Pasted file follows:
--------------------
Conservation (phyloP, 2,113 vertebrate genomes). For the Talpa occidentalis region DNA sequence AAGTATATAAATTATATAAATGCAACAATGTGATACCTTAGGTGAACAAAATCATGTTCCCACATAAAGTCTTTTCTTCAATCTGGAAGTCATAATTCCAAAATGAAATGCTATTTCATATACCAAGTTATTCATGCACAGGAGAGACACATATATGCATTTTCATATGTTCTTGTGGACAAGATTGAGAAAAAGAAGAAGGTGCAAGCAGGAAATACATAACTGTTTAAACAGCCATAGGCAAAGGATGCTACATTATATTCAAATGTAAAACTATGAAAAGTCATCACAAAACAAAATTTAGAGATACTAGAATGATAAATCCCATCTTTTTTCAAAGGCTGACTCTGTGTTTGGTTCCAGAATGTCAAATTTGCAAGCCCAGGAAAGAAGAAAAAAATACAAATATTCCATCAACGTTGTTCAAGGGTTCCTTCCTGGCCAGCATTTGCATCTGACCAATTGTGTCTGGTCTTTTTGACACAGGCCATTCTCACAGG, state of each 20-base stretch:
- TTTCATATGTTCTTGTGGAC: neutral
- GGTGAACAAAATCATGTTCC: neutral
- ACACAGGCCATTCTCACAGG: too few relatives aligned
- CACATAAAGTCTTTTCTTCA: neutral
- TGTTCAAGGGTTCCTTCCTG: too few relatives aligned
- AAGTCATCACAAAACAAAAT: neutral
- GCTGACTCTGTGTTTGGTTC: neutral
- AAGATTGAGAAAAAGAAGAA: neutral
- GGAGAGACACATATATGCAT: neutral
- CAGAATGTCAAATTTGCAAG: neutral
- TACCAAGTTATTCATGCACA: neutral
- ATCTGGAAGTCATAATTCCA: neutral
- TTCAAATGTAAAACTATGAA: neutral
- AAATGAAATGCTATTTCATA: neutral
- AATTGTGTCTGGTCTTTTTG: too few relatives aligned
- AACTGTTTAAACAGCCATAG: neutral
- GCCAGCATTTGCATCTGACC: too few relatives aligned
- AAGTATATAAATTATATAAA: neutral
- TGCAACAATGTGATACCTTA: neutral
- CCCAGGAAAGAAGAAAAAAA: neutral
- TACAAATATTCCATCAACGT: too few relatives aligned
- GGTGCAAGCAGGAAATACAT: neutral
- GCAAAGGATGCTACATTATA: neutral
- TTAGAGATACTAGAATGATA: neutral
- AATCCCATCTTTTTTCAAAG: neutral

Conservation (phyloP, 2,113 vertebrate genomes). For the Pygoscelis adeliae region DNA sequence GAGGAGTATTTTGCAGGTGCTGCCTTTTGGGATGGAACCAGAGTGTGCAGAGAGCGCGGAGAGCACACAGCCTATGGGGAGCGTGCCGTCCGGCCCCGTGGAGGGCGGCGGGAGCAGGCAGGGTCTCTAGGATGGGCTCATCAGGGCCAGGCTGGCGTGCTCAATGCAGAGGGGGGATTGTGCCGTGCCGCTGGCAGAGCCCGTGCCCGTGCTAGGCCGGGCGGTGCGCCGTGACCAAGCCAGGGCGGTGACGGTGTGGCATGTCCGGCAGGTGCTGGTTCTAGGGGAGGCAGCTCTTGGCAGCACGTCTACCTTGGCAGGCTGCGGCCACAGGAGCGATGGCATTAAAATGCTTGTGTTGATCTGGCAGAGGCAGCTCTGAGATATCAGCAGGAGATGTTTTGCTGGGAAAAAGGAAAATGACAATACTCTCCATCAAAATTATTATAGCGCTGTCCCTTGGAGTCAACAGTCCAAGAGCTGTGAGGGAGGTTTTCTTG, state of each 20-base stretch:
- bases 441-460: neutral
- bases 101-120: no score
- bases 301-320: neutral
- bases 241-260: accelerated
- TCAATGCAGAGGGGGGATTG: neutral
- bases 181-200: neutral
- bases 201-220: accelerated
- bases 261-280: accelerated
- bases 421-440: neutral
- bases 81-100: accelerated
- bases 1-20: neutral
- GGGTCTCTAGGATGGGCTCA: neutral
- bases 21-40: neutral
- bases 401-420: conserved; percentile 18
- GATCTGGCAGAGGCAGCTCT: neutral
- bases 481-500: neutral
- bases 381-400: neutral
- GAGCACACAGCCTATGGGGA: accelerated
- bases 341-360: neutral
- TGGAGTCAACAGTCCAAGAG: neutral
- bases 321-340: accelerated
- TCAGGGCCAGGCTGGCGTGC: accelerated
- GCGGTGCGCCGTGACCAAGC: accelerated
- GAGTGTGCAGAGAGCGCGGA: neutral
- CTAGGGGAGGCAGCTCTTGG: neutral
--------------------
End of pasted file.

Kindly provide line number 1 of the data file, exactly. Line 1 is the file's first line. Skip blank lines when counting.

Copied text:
Conservation (phyloP, 2,113 vertebrate genomes). For the Talpa occidentalis region DNA sequence AAGTATATAAATTATATAAATGCAACAATGTGATACCTTAGGTGAACAAAATCATGTTCCCACATAAAGTCTTTTCTTCAATCTGGAAGTCATAATTCCAAAATGAAATGCTATTTCATATACCAAGTTATTCATGCACAGGAGAGACACATATATGCATTTTCATATGTTCTTGTGGACAAGATTGAGAAAAAGAAGAAGGTGCAAGCAGGAAATACATAACTGTTTAAACAGCCATAGGCAAAGGATGCTACATTATATTCAAATGTAAAACTATGAAAAGTCATCACAAAACAAAATTTAGAGATACTAGAATGATAAATCCCATCTTTTTTCAAAGGCTGACTCTGTGTTTGGTTCCAGAATGTCAAATTTGCAAGCCCAGGAAAGAAGAAAAAAATACAAATATTCCATCAACGTTGTTCAAGGGTTCCTTCCTGGCCAGCATTTGCATCTGACCAATTGTGTCTGGTCTTTTTGACACAGGCCATTCTCACAGG, state of each 20-base stretch: